NBA Draft Avenue: What The Washington Wizards Should Do With The Ninth Pick

If your favorite NBA team wasn’t a title contender, it was likely leaving tributes at the base of Mt. Zion (Williamson). Thirteen franchises all sit under the stoplight that is the 2019 NBA Draft. TSFJ gives each team a reason to speed through, take caution and even hit the brakes hard before making a wrong turn. We continue this series with a look at both the 9th overall pick and the Washington Wizards.

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How They Got Here

While the Washington Wizards haven’t been the steady collection of turmoil and failure other NBA franchises like the New York Knicks and Phoenix Suns have been this decade, the team currently resides in the tier right above that: underachiever. With an All-Star caliber backcourt that rivals any other in the Association, and other undervalued talents on the roster, the Capital City Go-Go’s NBA affiliate has found a way to dash all hope and come in well below expectations.

The 2018-19 season was no different. A crucial injury to John Wall (that could last the entirety of the 2019-20 season as well), a trade deadline deal that sent Otto Porter Jr. to Chicago for Bobby Portis, and mediocre play despite career-best efforts of Bradley Beal, earned the Wizards a 32-50 record. While it is far from their anticipated direction, the ninth pick of this coming draft is theirs. Here’s what we think they should do with it:

Green Light: Draft Bol Bol

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Since looking for a better coach than Scott Brooks isn’t an option for what to do with this pick, the Wizards have to select a player and Bol Bol makes sense on a couple fronts. First, his size and skill exceed his age. Before a foot injury ended his freshman year after just nine games, Bol showed great ability and versatility at Oregon, being able to take opposing bigs off the dribble. He shot 52% from three, while also averaging nearly three blocks a night, making him perhaps the most intriguing prospect on the board this year.

All the while, his frame is concerning (barely pushing 200 pounds while standing 7’2″) and strength is an issue. However, it is one for nearly every teenager approaching the pros. For Bol, it’s not so much about bulking up — taller players have weight issues on both ends of the spectrum, depending on body type — as it is being able to handle the contact for an entire season. I don’t think he’s injury prone, and though Thomas Bryant was better than just serviceable for the Wizards, taking Bol makes sense. Plus the son of former Bullets center Manute Bol playing in Washington would be great to see.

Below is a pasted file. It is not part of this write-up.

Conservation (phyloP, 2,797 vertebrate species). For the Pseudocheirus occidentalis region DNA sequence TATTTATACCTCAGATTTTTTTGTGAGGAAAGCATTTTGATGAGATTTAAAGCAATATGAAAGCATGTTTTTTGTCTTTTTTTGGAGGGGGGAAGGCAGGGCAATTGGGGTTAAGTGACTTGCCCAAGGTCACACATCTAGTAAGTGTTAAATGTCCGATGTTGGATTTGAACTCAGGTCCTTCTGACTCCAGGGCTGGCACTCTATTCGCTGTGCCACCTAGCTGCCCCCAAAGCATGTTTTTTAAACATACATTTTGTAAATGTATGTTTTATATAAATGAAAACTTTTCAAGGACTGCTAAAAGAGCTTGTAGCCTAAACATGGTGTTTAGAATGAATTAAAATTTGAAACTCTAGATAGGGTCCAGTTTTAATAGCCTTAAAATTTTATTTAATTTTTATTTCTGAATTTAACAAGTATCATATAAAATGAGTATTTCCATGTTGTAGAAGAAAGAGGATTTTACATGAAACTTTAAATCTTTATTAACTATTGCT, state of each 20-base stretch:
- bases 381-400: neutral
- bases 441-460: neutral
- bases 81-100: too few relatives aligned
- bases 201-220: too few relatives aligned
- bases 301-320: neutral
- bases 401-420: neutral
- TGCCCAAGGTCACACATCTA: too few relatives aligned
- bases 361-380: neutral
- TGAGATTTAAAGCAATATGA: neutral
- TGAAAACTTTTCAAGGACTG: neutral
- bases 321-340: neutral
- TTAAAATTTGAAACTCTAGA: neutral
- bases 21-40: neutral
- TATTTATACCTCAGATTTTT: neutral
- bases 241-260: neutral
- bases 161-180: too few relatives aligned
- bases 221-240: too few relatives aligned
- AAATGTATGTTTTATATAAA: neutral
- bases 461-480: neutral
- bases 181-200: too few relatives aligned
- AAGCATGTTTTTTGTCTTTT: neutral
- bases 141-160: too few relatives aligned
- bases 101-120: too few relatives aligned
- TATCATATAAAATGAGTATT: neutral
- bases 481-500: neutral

Yellow Light: Draft Coby White

The caution around this decision isn’t about White, who has risen up draft boards after a stellar freshman season at North Carolina. Hesitancy surrounds this decision because drafting White could mean making an attempt to trade John Wall. Maybe it’s time to explore that option, as Wall is 29 and coming off yet another injury-shortened season. But it also is a tough reality to entertain, due in no small part to the four-year, $170 million extension of his that set to start next year, while he is still injured. Beal is younger and close in ability to a fully healthy Wall as a player, if not better.

If the Wizards were to choose to continue with Beal and without Wall, White is a great replacement. He’s 6’5″ and lightning fast with the ball. He has a knack for scoring, but proved he’s a good playmaker for others. White would free up Beal from having to do so much with the ball without taking away his effectiveness in isolation. This is a good pick, but it may come with the idea that White would be a better fit than a multi-time All-Star, a tough reality to except for a team still so deeply invested in its previous #1 overall pick.

Red Light: Draft PJ Washington

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As with most of these wrong decisions, the player’s ability is not being brought into question. Part of drafting is about need and fit. The Wizards have Bobby Portis, who is a power forward with versatility to play inside and on the perimeter. Kentucky’s Washington made himself a higher valued pick after coming back for his sophomore season, raising his scoring average by five points to 15.2 in just two more minutes of floor time. He was able to show his skills as a scorer and leader. He just would not be an upgrade over Portis, who is taller, just a couple years older and a better shooter than him. Washington will be a help to a team, just not the one he shares his surname with.

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